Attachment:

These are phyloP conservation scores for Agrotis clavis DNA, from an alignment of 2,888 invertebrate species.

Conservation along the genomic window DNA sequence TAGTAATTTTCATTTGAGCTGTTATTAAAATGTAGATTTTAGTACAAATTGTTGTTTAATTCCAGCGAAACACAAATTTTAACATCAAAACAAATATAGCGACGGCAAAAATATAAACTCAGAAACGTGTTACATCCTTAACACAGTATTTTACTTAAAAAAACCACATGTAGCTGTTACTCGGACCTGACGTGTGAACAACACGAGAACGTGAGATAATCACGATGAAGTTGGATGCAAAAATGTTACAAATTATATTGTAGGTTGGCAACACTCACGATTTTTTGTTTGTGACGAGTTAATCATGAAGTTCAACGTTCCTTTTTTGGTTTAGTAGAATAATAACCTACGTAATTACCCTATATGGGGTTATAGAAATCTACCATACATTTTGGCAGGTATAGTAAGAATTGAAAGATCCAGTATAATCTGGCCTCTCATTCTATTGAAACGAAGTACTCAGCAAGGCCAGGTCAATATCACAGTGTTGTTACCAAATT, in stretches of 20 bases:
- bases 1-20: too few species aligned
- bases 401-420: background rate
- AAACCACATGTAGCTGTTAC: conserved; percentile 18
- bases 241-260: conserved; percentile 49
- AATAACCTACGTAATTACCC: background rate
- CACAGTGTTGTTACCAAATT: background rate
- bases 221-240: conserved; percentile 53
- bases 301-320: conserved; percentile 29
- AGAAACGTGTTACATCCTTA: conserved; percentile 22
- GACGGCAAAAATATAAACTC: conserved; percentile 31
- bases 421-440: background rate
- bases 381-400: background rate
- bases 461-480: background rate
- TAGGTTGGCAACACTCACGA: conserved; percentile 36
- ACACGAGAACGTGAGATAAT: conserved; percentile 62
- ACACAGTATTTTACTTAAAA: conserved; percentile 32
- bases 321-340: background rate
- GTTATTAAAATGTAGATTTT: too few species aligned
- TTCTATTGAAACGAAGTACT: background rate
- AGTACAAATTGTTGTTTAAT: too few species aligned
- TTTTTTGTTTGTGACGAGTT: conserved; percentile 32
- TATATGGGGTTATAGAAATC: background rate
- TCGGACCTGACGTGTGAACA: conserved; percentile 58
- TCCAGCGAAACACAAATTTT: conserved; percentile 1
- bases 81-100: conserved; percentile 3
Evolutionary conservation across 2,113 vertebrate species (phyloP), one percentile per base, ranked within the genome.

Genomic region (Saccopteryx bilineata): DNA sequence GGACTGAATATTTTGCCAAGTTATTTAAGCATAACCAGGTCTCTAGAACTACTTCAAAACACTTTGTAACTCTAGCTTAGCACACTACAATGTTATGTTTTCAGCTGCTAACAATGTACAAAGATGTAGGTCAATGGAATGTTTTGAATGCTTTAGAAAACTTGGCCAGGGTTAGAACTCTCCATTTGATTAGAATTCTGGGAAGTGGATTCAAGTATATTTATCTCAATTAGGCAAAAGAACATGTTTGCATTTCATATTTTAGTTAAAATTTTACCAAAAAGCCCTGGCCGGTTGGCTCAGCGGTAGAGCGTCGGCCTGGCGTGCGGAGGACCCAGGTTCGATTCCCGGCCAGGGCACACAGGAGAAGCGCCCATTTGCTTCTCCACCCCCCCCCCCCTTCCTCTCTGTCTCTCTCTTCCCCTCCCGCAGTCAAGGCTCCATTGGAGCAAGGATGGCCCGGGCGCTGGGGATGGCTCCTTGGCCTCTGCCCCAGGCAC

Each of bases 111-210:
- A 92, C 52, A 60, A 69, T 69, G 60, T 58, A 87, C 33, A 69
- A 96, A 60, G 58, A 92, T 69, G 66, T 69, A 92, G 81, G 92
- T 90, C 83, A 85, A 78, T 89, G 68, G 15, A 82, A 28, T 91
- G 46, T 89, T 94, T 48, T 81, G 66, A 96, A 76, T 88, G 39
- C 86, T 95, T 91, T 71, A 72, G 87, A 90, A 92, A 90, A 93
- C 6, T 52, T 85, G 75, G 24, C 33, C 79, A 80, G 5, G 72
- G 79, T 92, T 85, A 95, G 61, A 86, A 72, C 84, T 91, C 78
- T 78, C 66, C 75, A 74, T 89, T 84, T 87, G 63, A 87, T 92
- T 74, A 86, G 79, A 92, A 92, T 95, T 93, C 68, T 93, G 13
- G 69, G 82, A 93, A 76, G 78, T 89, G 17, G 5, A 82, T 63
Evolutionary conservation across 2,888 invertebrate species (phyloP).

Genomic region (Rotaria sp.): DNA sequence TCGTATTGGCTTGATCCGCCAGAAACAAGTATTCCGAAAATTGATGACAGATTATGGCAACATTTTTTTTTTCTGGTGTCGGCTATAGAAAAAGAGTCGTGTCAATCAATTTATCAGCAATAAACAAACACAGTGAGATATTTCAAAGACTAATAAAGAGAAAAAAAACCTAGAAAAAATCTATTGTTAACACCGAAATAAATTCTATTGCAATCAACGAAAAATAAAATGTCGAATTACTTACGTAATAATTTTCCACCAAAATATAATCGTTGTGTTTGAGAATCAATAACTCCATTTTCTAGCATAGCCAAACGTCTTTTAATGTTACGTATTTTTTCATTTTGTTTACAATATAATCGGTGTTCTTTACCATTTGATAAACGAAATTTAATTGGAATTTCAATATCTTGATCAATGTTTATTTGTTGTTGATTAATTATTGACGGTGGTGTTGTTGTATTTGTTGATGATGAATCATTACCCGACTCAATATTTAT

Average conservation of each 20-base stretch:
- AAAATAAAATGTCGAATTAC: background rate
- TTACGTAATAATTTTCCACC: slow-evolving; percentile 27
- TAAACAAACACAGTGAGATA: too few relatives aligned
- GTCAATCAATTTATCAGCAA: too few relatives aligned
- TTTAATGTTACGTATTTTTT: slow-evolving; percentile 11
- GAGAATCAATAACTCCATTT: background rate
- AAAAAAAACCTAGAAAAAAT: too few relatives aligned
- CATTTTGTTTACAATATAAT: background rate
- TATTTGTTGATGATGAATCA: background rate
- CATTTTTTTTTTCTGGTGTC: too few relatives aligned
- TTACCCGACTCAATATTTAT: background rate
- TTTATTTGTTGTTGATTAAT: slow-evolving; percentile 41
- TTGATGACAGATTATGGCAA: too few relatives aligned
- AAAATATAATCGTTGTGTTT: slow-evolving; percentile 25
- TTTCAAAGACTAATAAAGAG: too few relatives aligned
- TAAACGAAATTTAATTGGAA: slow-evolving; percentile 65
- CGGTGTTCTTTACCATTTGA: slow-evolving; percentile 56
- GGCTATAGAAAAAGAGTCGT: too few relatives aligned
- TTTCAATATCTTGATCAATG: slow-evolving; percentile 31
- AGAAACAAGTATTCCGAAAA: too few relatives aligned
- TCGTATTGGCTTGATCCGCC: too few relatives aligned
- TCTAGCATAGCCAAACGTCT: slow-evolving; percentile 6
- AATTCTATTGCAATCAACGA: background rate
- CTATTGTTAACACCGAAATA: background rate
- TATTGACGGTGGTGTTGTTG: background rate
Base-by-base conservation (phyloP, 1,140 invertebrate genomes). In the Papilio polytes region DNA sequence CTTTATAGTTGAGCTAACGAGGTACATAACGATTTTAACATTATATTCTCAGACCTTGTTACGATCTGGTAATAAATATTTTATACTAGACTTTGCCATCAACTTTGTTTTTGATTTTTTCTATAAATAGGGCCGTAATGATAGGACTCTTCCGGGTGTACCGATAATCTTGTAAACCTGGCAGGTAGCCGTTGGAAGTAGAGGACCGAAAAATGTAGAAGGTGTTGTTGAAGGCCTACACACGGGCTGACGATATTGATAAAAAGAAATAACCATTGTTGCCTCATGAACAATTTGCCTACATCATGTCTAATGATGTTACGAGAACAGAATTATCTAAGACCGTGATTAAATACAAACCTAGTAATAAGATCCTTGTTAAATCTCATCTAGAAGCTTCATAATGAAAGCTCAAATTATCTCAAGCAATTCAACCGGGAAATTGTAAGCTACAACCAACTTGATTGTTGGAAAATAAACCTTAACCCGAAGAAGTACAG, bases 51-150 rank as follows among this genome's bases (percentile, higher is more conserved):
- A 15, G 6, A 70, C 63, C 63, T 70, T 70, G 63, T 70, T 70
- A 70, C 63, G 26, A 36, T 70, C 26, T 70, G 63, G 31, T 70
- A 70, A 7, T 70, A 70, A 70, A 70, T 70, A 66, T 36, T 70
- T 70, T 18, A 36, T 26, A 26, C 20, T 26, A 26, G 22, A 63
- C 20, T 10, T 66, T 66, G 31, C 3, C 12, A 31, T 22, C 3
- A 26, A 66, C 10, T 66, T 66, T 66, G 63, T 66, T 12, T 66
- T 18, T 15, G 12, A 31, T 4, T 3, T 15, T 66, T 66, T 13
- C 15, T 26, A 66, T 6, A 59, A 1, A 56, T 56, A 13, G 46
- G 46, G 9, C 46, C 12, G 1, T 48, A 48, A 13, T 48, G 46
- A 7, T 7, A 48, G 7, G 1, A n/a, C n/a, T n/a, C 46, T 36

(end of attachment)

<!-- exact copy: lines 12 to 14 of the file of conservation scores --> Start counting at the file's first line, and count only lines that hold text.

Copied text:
- GACGGCAAAAATATAAACTC: conserved; percentile 31
- bases 421-440: background rate
- bases 381-400: background rate